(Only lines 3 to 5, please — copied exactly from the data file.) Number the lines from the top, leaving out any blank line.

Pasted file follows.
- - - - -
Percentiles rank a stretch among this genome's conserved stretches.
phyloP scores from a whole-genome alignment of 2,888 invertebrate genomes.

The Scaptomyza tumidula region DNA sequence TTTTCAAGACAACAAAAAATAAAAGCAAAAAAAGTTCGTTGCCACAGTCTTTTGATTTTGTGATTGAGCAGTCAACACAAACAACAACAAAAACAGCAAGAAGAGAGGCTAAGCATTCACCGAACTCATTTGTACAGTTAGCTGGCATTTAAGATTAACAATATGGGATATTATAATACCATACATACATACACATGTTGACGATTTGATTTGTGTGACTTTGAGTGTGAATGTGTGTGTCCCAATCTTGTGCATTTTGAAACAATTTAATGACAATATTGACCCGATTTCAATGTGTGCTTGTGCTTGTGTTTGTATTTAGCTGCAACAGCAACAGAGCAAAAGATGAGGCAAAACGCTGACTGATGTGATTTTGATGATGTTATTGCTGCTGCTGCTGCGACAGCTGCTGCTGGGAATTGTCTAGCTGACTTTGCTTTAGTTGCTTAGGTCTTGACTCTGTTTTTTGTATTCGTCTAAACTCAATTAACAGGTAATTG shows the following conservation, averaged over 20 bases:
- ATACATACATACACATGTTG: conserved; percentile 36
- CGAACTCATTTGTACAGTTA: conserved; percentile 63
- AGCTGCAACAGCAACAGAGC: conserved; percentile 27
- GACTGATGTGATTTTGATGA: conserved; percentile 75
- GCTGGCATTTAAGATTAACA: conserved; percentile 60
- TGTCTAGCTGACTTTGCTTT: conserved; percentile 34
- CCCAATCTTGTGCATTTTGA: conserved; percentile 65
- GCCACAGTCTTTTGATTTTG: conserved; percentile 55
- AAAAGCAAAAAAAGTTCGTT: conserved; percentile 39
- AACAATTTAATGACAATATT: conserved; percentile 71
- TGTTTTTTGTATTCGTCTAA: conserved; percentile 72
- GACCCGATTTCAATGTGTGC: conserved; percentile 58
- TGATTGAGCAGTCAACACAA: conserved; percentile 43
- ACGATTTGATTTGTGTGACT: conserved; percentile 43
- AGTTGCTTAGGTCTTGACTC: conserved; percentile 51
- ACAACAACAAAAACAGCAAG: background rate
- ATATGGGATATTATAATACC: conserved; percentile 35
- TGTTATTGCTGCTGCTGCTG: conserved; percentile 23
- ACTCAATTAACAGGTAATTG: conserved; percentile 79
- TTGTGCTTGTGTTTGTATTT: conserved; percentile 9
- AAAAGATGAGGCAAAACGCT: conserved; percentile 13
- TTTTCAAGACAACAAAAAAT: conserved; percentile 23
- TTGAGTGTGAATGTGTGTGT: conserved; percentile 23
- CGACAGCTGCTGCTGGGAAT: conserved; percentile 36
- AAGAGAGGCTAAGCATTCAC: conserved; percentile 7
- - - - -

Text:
The Scaptomyza tumidula region DNA sequence TTTTCAAGACAACAAAAAATAAAAGCAAAAAAAGTTCGTTGCCACAGTCTTTTGATTTTGTGATTGAGCAGTCAACACAAACAACAACAAAAACAGCAAGAAGAGAGGCTAAGCATTCACCGAACTCATTTGTACAGTTAGCTGGCATTTAAGATTAACAATATGGGATATTATAATACCATACATACATACACATGTTGACGATTTGATTTGTGTGACTTTGAGTGTGAATGTGTGTGTCCCAATCTTGTGCATTTTGAAACAATTTAATGACAATATTGACCCGATTTCAATGTGTGCTTGTGCTTGTGTTTGTATTTAGCTGCAACAGCAACAGAGCAAAAGATGAGGCAAAACGCTGACTGATGTGATTTTGATGATGTTATTGCTGCTGCTGCTGCGACAGCTGCTGCTGGGAATTGTCTAGCTGACTTTGCTTTAGTTGCTTAGGTCTTGACTCTGTTTTTTGTATTCGTCTAAACTCAATTAACAGGTAATTG shows the following conservation, averaged over 20 bases:
- ATACATACATACACATGTTG: conserved; percentile 36
- CGAACTCATTTGTACAGTTA: conserved; percentile 63